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Rapid: Giving Computational Science a Friendly Face

Rapid is a cost-effective and efficient way of designing and delivering portal interfaces to tasks that require remote compute resources. The aim of Rapid is to make completing these tasks as simple as purchasing a book or booking a flight on the web.

The philosophy of Rapid is to deliver customised graphical user interfaces that enable domain specialists to achieve their tasks. These tasks make use of domain-specific applications that run on remote compute resources; a requirement which is satisfied by translating the task into one or several computational jobs to be performed on Grid and Cloud Computing infrastructures, and High-Performance Computing facilities.

Customised interfaces allow tasks to be performed without referring to terminology about the underlying computational infrastructure. Moreover, the system allows to expose particular features of applications as not to overwhelm the user.

Where to start
Have a look at what Rapid can produce in the form of a video. If you like it, then have a look at a short video that explains how to install Rapid and deliver your first portal. Move on to the basic tutorial and finally, consult the manual to unlock advanced features.

Relevant files and media

Funding and support
The development and application of Rapid is funded by EPSRC, BBSRC, NERC, JISC, ENGAGE (JISC) and OMII-UK (EPSRC)

Rapid News

Screencast: Rapid Portals for Seismological Waveform Data

Welcome to the RapidSeis demo. This portal was created using Rapid and enables the use of Seismic Data eXplorer within the web portal of the Network of Research Infrastructures for European Seismology.

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Rapid chemistry portals through engaging researchers

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talk

In this study, we apply a methodology for rapid development of portlets for scientific computing to the domain of computational chemistry. We report results in terms of the portals delivered, the changes made to our methodology and the experience gained in terms of interaction with domain-specialists.

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Thursday, 10 December, 2009 - 11:00
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IEEE e-Science 2009, Oxford, UK
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Tutorial for Rapid

This brief tutorial covers the installation of Rapid and the components it depends on. It explains how to get a simple portlet running and then increases the complexity of this portlet to include more functionality by exploiting Rapid's features.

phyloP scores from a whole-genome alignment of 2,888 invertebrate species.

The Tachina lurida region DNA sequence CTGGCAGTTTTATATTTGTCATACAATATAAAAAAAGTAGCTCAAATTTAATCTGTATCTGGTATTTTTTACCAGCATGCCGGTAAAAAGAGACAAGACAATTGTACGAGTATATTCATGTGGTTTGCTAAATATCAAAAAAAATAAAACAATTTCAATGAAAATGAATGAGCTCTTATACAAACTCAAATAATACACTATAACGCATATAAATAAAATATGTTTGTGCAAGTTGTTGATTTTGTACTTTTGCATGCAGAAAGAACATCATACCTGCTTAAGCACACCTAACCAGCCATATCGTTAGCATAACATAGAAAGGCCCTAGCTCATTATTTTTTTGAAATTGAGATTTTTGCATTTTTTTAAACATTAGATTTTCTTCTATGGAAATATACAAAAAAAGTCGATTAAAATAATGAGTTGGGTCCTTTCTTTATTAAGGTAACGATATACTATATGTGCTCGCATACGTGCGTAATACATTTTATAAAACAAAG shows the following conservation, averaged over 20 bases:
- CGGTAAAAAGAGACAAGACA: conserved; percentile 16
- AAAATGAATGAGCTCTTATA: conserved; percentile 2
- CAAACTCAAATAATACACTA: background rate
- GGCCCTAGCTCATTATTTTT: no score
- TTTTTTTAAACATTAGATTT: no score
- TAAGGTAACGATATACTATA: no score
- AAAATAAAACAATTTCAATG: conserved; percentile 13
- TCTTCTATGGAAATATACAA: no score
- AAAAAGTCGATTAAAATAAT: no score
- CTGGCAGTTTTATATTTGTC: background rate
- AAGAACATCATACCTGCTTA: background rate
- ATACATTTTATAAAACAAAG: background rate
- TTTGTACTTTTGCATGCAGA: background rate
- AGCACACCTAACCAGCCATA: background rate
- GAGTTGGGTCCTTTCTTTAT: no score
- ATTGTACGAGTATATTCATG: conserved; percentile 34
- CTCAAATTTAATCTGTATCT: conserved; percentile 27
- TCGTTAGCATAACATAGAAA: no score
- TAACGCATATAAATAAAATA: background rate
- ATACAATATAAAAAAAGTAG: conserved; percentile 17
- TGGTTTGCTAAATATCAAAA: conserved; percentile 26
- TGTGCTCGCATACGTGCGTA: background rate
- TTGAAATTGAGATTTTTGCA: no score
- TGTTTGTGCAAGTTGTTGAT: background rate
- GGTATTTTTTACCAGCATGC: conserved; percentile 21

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RapidSeis Workshop

At the meeting we will present the result of the RapidSeis project, a collaboration between ORFEUS, the UK National e-Science Centre and the University of Liverpool. Over the past six months, this project has created a system that facilitates running waveform analysis on data from ORFEUS where the computation is performed on remote compute resources provided by the University of Liverpool.

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Department of Earth & Ocean Sciences, University of Liverpool, UK
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12 Nov 2009 to 13 Nov 2009
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Rapid portals improve teaching in practical sessions

Written by Nick Funnel (2nd year PhD in the School of Chemistry).

The lab has been much easier to teach this year.

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Apache's Virtual File system is part of Rapid's architecture

Apache's Virtual File system helped us to access different file systems transparently. The Rapid project implemented a new 'GSIFTP' (Grid Security Infrastructure File Transfer Protocol) module, which adds Grid connectivity to the set of supported file systems. This sub-project of Rapid, spawned the commons-vfs-grid module (http://sourceforge.net/projects/commonsvfsgrid/) which now supports GSIFTP, SRB (Storage Resource Broker) and iRods (https://www.irods.org).

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Unit-testing code is especially important in code-generating projects

The use of testing frameworks, such as Junit is extremely valuable. It takes quite a bit of discipline to write new unit tests for each new piece of 'real' code that is written, but the benefits in the end in terms of stability, confidence and debugging make the extra overhead more than worth it. This is especially useful in a project such as Rapid, where code is being generated. Testing in the 'traditional' way, by examining or running generated code is extremely difficult and by using testing frameworks we can actually determine correctness of Rapid, before running any generated code.

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Apache's Maven for management of code structure?

Apache's Maven project management tool (http://www.apache.org) helped the Rapid team structure code modules in a 'standardised' way. It helps managing dependencies and facilitates distributing the final product as dependencies are automatically downloaded and do not need to be packaged separately. However, the learning curve is rather steep and even now we sometimes have to go back to ANT (http://ant.apache.org/) to accomplish certain tasks.

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Rapid prevents a disaster in the classroom

For the first time, chemists at the University of Edinburgh are using a portal developed with Rapid to teach 140 undergraduates computational chemistry.

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Flyer for Rapid

Download the flyer for Rapid, which explains in brief and non-technical terms how it works.

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